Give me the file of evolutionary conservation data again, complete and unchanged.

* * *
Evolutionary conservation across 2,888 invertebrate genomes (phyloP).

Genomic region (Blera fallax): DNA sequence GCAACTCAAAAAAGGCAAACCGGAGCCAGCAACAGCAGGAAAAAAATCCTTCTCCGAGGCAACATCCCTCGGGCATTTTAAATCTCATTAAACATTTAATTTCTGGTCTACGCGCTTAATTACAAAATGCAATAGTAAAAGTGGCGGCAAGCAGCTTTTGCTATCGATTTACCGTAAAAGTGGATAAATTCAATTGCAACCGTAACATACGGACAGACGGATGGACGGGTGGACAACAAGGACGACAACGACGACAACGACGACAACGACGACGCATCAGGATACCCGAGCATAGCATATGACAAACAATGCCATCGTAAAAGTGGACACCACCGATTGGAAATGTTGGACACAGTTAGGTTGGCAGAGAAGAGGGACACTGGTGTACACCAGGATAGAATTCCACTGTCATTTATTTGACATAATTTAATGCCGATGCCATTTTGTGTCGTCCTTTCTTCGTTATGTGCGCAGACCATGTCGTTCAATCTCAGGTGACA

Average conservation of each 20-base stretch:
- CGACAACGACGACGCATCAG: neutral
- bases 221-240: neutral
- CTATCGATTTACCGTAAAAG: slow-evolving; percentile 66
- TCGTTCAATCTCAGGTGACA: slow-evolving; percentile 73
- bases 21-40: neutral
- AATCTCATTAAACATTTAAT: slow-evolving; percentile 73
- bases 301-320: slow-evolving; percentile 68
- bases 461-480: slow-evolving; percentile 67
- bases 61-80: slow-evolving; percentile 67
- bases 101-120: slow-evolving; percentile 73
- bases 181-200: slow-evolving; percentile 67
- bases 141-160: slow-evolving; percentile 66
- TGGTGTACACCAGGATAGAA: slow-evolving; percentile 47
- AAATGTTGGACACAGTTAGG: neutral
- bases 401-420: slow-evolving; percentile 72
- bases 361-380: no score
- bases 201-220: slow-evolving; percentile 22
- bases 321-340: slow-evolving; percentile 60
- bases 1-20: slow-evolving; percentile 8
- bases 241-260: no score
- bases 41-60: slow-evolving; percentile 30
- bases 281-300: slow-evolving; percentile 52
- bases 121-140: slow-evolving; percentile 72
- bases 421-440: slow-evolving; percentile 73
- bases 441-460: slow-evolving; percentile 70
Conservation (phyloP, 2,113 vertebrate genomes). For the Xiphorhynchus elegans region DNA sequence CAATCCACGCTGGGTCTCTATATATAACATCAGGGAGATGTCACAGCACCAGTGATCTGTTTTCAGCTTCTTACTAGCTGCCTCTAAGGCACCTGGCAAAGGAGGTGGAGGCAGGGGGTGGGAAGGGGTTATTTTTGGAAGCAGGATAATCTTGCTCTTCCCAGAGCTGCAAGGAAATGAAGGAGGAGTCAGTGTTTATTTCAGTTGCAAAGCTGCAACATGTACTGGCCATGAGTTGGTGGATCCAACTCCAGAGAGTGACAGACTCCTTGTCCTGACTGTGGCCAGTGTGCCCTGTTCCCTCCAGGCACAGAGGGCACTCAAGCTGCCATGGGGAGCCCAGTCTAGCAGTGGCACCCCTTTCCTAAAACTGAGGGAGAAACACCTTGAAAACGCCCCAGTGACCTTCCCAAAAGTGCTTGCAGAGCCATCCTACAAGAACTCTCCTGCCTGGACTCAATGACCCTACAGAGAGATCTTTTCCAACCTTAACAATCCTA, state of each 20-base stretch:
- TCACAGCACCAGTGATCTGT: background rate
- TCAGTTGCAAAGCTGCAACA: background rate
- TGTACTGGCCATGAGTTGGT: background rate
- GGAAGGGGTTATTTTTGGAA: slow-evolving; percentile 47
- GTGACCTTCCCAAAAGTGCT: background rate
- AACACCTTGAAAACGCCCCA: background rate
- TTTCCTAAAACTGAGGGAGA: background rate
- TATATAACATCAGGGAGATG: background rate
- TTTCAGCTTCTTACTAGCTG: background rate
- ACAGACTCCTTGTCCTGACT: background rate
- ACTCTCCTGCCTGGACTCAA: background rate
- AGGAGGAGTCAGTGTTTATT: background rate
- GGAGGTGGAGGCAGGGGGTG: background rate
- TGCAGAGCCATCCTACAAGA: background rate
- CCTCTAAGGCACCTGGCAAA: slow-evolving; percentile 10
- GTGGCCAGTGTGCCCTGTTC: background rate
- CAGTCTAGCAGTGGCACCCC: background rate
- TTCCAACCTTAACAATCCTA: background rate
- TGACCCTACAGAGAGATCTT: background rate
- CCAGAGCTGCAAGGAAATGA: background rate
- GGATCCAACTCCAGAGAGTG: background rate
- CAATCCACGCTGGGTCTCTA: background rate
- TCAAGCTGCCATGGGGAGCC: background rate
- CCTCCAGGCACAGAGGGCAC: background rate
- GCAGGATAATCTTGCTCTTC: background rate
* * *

Evolutionary conservation across 2,888 invertebrate genomes (phyloP).

Genomic region (Blera fallax): DNA sequence GCAACTCAAAAAAGGCAAACCGGAGCCAGCAACAGCAGGAAAAAAATCCTTCTCCGAGGCAACATCCCTCGGGCATTTTAAATCTCATTAAACATTTAATTTCTGGTCTACGCGCTTAATTACAAAATGCAATAGTAAAAGTGGCGGCAAGCAGCTTTTGCTATCGATTTACCGTAAAAGTGGATAAATTCAATTGCAACCGTAACATACGGACAGACGGATGGACGGGTGGACAACAAGGACGACAACGACGACAACGACGACAACGACGACGCATCAGGATACCCGAGCATAGCATATGACAAACAATGCCATCGTAAAAGTGGACACCACCGATTGGAAATGTTGGACACAGTTAGGTTGGCAGAGAAGAGGGACACTGGTGTACACCAGGATAGAATTCCACTGTCATTTATTTGACATAATTTAATGCCGATGCCATTTTGTGTCGTCCTTTCTTCGTTATGTGCGCAGACCATGTCGTTCAATCTCAGGTGACA

Average conservation of each 20-base stretch:
- CGACAACGACGACGCATCAG: neutral
- bases 221-240: neutral
- CTATCGATTTACCGTAAAAG: slow-evolving; percentile 66
- TCGTTCAATCTCAGGTGACA: slow-evolving; percentile 73
- bases 21-40: neutral
- AATCTCATTAAACATTTAAT: slow-evolving; percentile 73
- bases 301-320: slow-evolving; percentile 68
- bases 461-480: slow-evolving; percentile 67
- bases 61-80: slow-evolving; percentile 67
- bases 101-120: slow-evolving; percentile 73
- bases 181-200: slow-evolving; percentile 67
- bases 141-160: slow-evolving; percentile 66
- TGGTGTACACCAGGATAGAA: slow-evolving; percentile 47
- AAATGTTGGACACAGTTAGG: neutral
- bases 401-420: slow-evolving; percentile 72
- bases 361-380: no score
- bases 201-220: slow-evolving; percentile 22
- bases 321-340: slow-evolving; percentile 60
- bases 1-20: slow-evolving; percentile 8
- bases 241-260: no score
- bases 41-60: slow-evolving; percentile 30
- bases 281-300: slow-evolving; percentile 52
- bases 121-140: slow-evolving; percentile 72
- bases 421-440: slow-evolving; percentile 73
- bases 441-460: slow-evolving; percentile 70
Conservation (phyloP, 2,113 vertebrate genomes). For the Xiphorhynchus elegans region DNA sequence CAATCCACGCTGGGTCTCTATATATAACATCAGGGAGATGTCACAGCACCAGTGATCTGTTTTCAGCTTCTTACTAGCTGCCTCTAAGGCACCTGGCAAAGGAGGTGGAGGCAGGGGGTGGGAAGGGGTTATTTTTGGAAGCAGGATAATCTTGCTCTTCCCAGAGCTGCAAGGAAATGAAGGAGGAGTCAGTGTTTATTTCAGTTGCAAAGCTGCAACATGTACTGGCCATGAGTTGGTGGATCCAACTCCAGAGAGTGACAGACTCCTTGTCCTGACTGTGGCCAGTGTGCCCTGTTCCCTCCAGGCACAGAGGGCACTCAAGCTGCCATGGGGAGCCCAGTCTAGCAGTGGCACCCCTTTCCTAAAACTGAGGGAGAAACACCTTGAAAACGCCCCAGTGACCTTCCCAAAAGTGCTTGCAGAGCCATCCTACAAGAACTCTCCTGCCTGGACTCAATGACCCTACAGAGAGATCTTTTCCAACCTTAACAATCCTA, state of each 20-base stretch:
- TCACAGCACCAGTGATCTGT: background rate
- TCAGTTGCAAAGCTGCAACA: background rate
- TGTACTGGCCATGAGTTGGT: background rate
- GGAAGGGGTTATTTTTGGAA: slow-evolving; percentile 47
- GTGACCTTCCCAAAAGTGCT: background rate
- AACACCTTGAAAACGCCCCA: background rate
- TTTCCTAAAACTGAGGGAGA: background rate
- TATATAACATCAGGGAGATG: background rate
- TTTCAGCTTCTTACTAGCTG: background rate
- ACAGACTCCTTGTCCTGACT: background rate
- ACTCTCCTGCCTGGACTCAA: background rate
- AGGAGGAGTCAGTGTTTATT: background rate
- GGAGGTGGAGGCAGGGGGTG: background rate
- TGCAGAGCCATCCTACAAGA: background rate
- CCTCTAAGGCACCTGGCAAA: slow-evolving; percentile 10
- GTGGCCAGTGTGCCCTGTTC: background rate
- CAGTCTAGCAGTGGCACCCC: background rate
- TTCCAACCTTAACAATCCTA: background rate
- TGACCCTACAGAGAGATCTT: background rate
- CCAGAGCTGCAAGGAAATGA: background rate
- GGATCCAACTCCAGAGAGTG: background rate
- CAATCCACGCTGGGTCTCTA: background rate
- TCAAGCTGCCATGGGGAGCC: background rate
- CCTCCAGGCACAGAGGGCAC: background rate
- GCAGGATAATCTTGCTCTTC: background rate